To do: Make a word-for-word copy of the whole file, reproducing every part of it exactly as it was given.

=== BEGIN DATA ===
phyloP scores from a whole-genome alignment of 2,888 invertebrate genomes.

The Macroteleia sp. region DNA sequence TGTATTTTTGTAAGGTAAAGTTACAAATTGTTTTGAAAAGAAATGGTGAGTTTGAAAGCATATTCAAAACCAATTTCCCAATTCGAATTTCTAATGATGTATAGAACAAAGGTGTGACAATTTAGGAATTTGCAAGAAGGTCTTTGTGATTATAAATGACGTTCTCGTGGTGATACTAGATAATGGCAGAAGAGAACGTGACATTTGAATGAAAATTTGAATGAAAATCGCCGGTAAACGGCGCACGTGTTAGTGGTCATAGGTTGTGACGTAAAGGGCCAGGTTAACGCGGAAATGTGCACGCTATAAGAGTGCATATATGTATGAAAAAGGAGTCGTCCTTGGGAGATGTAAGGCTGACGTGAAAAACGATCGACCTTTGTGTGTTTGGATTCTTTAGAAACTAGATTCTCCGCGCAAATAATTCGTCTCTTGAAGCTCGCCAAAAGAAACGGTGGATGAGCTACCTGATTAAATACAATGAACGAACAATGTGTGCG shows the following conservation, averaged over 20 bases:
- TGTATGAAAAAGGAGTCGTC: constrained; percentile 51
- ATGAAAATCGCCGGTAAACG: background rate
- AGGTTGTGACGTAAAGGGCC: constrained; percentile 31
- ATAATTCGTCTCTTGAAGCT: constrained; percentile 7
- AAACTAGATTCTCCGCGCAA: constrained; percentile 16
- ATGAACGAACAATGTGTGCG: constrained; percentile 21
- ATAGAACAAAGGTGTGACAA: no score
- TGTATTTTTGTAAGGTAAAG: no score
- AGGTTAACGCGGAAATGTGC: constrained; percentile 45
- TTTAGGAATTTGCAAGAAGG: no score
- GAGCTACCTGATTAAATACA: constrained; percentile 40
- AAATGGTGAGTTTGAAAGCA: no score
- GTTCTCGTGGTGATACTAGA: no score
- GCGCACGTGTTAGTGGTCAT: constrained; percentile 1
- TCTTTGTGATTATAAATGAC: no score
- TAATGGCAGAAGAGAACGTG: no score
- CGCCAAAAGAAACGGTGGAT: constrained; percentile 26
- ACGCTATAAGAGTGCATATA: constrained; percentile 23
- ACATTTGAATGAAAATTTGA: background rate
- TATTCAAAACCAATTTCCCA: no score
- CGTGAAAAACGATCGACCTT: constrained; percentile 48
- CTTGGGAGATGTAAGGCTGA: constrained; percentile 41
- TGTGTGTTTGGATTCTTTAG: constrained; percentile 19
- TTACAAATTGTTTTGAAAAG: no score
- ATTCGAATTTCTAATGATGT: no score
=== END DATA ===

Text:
phyloP scores from a whole-genome alignment of 2,888 invertebrate genomes.

The Macroteleia sp. region DNA sequence TGTATTTTTGTAAGGTAAAGTTACAAATTGTTTTGAAAAGAAATGGTGAGTTTGAAAGCATATTCAAAACCAATTTCCCAATTCGAATTTCTAATGATGTATAGAACAAAGGTGTGACAATTTAGGAATTTGCAAGAAGGTCTTTGTGATTATAAATGACGTTCTCGTGGTGATACTAGATAATGGCAGAAGAGAACGTGACATTTGAATGAAAATTTGAATGAAAATCGCCGGTAAACGGCGCACGTGTTAGTGGTCATAGGTTGTGACGTAAAGGGCCAGGTTAACGCGGAAATGTGCACGCTATAAGAGTGCATATATGTATGAAAAAGGAGTCGTCCTTGGGAGATGTAAGGCTGACGTGAAAAACGATCGACCTTTGTGTGTTTGGATTCTTTAGAAACTAGATTCTCCGCGCAAATAATTCGTCTCTTGAAGCTCGCCAAAAGAAACGGTGGATGAGCTACCTGATTAAATACAATGAACGAACAATGTGTGCG shows the following conservation, averaged over 20 bases:
- TGTATGAAAAAGGAGTCGTC: constrained; percentile 51
- ATGAAAATCGCCGGTAAACG: background rate
- AGGTTGTGACGTAAAGGGCC: constrained; percentile 31
- ATAATTCGTCTCTTGAAGCT: constrained; percentile 7
- AAACTAGATTCTCCGCGCAA: constrained; percentile 16
- ATGAACGAACAATGTGTGCG: constrained; percentile 21
- ATAGAACAAAGGTGTGACAA: no score
- TGTATTTTTGTAAGGTAAAG: no score
- AGGTTAACGCGGAAATGTGC: constrained; percentile 45
- TTTAGGAATTTGCAAGAAGG: no score
- GAGCTACCTGATTAAATACA: constrained; percentile 40
- AAATGGTGAGTTTGAAAGCA: no score
- GTTCTCGTGGTGATACTAGA: no score
- GCGCACGTGTTAGTGGTCAT: constrained; percentile 1
- TCTTTGTGATTATAAATGAC: no score
- TAATGGCAGAAGAGAACGTG: no score
- CGCCAAAAGAAACGGTGGAT: constrained; percentile 26
- ACGCTATAAGAGTGCATATA: constrained; percentile 23
- ACATTTGAATGAAAATTTGA: background rate
- TATTCAAAACCAATTTCCCA: no score
- CGTGAAAAACGATCGACCTT: constrained; percentile 48
- CTTGGGAGATGTAAGGCTGA: constrained; percentile 41
- TGTGTGTTTGGATTCTTTAG: constrained; percentile 19
- TTACAAATTGTTTTGAAAAG: no score
- ATTCGAATTTCTAATGATGT: no score